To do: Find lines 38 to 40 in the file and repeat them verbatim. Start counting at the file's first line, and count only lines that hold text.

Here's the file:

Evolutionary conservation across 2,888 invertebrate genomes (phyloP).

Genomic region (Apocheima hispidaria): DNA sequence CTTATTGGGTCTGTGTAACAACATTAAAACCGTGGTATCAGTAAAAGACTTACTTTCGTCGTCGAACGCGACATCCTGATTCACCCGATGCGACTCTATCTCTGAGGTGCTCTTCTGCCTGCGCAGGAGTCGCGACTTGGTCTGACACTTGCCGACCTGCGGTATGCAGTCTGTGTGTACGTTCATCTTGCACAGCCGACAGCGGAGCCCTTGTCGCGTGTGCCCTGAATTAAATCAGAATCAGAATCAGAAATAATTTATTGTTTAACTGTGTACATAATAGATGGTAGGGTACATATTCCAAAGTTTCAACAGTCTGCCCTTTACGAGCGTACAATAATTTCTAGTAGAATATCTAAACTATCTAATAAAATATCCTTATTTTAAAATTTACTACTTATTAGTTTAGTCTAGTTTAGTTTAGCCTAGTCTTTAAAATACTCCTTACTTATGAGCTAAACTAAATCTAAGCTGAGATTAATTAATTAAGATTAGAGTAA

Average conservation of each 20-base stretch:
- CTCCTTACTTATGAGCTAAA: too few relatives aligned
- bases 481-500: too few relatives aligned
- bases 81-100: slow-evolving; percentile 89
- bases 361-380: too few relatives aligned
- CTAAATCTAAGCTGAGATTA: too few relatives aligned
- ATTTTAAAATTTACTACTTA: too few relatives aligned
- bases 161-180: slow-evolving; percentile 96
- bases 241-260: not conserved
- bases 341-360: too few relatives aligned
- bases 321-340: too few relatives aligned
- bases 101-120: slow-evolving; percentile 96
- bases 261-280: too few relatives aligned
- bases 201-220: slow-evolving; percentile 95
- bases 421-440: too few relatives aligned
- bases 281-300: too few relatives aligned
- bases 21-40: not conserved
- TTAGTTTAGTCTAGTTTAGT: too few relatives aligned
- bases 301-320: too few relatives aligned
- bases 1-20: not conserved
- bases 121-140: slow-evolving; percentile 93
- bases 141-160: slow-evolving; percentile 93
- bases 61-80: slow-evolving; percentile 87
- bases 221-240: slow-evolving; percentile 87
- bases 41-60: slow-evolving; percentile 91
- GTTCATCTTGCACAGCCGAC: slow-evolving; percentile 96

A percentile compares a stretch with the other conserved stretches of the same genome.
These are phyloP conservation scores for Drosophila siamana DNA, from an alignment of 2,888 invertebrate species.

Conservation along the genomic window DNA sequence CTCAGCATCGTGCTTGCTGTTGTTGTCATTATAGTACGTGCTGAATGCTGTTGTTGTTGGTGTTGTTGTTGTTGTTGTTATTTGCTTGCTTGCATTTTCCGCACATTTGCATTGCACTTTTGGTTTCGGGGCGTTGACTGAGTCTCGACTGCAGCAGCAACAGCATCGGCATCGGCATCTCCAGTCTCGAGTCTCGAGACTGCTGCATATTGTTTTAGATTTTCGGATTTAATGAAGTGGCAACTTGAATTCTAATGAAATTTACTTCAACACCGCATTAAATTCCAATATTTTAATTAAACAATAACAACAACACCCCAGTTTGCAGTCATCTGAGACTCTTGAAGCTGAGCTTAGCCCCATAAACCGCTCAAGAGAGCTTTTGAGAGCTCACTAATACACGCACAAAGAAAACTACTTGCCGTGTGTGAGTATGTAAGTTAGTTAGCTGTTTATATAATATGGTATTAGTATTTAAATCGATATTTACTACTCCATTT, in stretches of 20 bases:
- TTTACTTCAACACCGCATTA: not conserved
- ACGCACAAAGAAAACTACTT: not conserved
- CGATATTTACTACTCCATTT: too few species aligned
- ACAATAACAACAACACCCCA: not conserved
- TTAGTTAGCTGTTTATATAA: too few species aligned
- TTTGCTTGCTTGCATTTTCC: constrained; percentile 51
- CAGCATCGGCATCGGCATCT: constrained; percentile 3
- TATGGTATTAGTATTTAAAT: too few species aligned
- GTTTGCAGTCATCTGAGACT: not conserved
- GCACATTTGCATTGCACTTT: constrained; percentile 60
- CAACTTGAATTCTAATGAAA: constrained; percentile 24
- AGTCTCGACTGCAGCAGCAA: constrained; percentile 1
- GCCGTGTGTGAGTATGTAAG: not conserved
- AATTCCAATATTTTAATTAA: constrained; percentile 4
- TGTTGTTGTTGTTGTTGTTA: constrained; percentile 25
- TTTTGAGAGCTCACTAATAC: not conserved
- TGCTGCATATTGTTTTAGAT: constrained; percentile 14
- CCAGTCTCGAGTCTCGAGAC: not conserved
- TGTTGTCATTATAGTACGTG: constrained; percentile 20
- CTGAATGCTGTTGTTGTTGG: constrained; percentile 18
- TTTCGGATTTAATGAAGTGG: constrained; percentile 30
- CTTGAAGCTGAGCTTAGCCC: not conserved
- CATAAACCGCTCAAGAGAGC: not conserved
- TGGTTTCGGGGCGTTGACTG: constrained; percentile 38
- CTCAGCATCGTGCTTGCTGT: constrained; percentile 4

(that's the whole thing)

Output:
- CAGCATCGGCATCGGCATCT: constrained; percentile 3
- TATGGTATTAGTATTTAAAT: too few species aligned
- GTTTGCAGTCATCTGAGACT: not conserved